A young Orang Asli woman from Pahang is out to prove that nothing is impossible in sports as long as you work hard enough and long enough to chase your dreams.
Nia Vanessa Suhana, 23, used to accompany her friend, Siti Natasha, to the cycling track every weekend to watch her train.
While she was an athlete in her own right, she specialised in canoeing or rowing. Following Siti Natasha to her training sessions, she kept mostly to the sidelines, bringing the others water whenever they were thirsty.
“I was the water girl,” she said in a recent interview with MalaysiaNow.
Eventually, though, the trainer invited Nia to join in as well. That was the start of her career in mountain biking — a sport where speed and endurance are needed in equal quantities.
At that time, Nia was only 15 years old and still attending boarding school in Kuantan. By the time she was 17, though, she was participating in competitions on both the domestic and international fronts.
Now, she is recognised as one of the country’s best in the sport, recently winning first place in the women’s open category at the Enduro Bukit 300 Challenge 2022 in Perak.
In the international arena, Nia has participated in contests in the Philippines, Thailand and Indonesia, finishing among the top three in every one.
“Nobody thought I could do it,” she said. “I used to be the weakest one in the team.
“It’s all thanks to my trainer and my friends that I have made it this far.”
Nia is the oldest of four siblings. Her mother is from the Temuan tribe while her father is from the Semelai community.
She is currently in her final semester of a course in sports science at Universiti Kebangsaan Malaysia in Bangi.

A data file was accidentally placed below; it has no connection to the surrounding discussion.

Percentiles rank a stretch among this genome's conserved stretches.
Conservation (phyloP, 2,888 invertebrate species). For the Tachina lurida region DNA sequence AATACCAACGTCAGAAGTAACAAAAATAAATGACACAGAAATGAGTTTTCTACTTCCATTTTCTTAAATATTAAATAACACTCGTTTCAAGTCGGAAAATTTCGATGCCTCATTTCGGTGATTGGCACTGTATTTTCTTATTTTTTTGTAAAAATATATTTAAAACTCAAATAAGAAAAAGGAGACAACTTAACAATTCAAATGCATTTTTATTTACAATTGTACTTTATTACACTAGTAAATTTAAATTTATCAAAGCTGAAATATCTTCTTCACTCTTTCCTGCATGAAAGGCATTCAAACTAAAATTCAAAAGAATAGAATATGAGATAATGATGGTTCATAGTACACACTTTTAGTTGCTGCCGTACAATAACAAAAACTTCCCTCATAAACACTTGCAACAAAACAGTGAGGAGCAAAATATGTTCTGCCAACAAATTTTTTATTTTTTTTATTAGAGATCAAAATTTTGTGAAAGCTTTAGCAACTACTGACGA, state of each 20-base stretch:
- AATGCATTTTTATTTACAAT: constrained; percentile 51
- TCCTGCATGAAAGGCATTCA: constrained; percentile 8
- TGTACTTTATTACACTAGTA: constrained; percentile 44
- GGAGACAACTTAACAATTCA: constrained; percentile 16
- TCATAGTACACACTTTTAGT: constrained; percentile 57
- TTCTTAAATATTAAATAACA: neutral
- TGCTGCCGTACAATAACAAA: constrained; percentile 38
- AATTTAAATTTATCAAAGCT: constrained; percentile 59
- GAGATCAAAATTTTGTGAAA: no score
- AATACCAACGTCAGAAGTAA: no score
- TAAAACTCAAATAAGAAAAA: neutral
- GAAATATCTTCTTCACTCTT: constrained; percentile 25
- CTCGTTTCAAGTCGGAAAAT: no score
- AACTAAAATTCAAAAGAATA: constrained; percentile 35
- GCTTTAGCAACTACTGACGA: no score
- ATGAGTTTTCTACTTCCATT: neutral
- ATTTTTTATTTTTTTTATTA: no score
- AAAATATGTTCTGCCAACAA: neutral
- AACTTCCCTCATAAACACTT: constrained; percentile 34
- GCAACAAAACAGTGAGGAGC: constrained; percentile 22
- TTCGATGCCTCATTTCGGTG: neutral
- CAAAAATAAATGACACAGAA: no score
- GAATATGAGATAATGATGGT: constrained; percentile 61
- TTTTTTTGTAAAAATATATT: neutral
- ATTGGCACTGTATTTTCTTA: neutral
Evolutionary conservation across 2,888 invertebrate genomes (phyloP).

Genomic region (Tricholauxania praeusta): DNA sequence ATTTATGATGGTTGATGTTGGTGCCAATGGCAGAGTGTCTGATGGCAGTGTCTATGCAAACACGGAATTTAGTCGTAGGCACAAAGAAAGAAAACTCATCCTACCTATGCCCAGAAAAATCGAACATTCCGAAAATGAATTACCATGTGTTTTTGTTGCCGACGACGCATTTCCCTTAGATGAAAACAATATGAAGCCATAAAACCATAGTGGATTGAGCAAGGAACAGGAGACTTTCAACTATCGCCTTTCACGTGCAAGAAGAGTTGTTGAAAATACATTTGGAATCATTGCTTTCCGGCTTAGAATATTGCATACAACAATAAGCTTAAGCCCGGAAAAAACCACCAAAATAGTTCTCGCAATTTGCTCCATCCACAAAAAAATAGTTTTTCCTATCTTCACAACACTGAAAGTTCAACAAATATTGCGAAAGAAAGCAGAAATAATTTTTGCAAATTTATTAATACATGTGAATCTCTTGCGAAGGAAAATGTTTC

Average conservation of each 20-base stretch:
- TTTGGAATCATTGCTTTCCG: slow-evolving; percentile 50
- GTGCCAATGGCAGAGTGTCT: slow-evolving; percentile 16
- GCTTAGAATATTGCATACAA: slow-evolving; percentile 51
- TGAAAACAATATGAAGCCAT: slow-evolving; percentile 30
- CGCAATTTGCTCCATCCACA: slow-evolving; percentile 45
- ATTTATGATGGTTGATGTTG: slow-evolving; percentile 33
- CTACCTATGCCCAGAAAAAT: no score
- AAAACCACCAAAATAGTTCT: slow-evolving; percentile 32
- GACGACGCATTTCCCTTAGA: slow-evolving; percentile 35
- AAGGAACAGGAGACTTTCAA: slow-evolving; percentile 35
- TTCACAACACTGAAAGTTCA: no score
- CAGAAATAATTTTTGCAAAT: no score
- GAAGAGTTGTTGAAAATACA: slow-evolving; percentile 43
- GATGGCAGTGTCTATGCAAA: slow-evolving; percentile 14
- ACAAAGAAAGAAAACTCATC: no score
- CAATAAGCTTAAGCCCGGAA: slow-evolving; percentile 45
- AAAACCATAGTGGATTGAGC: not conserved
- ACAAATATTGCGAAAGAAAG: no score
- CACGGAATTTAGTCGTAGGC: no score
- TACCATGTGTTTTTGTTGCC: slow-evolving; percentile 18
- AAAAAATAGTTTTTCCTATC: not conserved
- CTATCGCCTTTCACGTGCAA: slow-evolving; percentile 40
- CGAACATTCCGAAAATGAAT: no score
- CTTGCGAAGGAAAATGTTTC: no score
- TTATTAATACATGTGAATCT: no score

But while she is familiar with standing on podiums at international competitions, it’s an uphill climb for support in the country where mountain biking is not a known sport.
Nia pays for everything herself: the cost of equipment, entrance fees, accommodation and transportation to competition venues.
She received assistance and sponsorships from the Pahang sports council but this is not enough to cover the true cost of her expenses.
Nevertheless, things are beginning to look up for the young athlete, who was recently given a better bicycle as well as a scholarship at university.
“This way, I can pay for my own studies,” she said. “I can take care of myself without depending on my parents anymore.”
But even with her tight schedule, packed to the brim with training sessions and competitions, she is mindful of the need to concentrate on her studies.
At night, she turns her focus to her work — reading, completing her assignments, and studying for upcoming exams.
During the day, she is fully immersed in her training.
“I once lagged by a full month behind my classmates because of training and competitions,” she said. “But my friends helped me catch up.”
Nia has considered opening a cycling centre in her village to help Orang Asli children take up the sport, but she knows that this will be difficult to achieve.
“Anyone would be able to join, not just Orang Asli children,” she said.
“But this would be very expensive, and Orang Asli children are poor. They have no money for bicycles.
“If we could get sponsors, maybe more people could join and more athletes could be found.”
She said many of her relatives and friends back in the village had voiced hope of being “like Nia”, becoming athletes and going to university one day.
This makes her more determined than ever to succeed.
“Not many know who I am, but when I hear things like that, I know that I have to work harder,” she said.
She also hopes to become a sports ambassador to help other young people who dream of becoming athletes.
While some belittle her for choosing a career in sports, or say that mountain biking is an unknown event, her dream is to prove them wrong.
“I want to show them that through sports, I can succeed and stand on my own two feet,” she said.
“I have been scolded by people who look down on me, but I can silence them through my success and prove that sports can lift people up as well.
“Through sports, I can be independent, and I can still continue with my studies. Just because I’m an athlete doesn’t mean I neglect my classes.”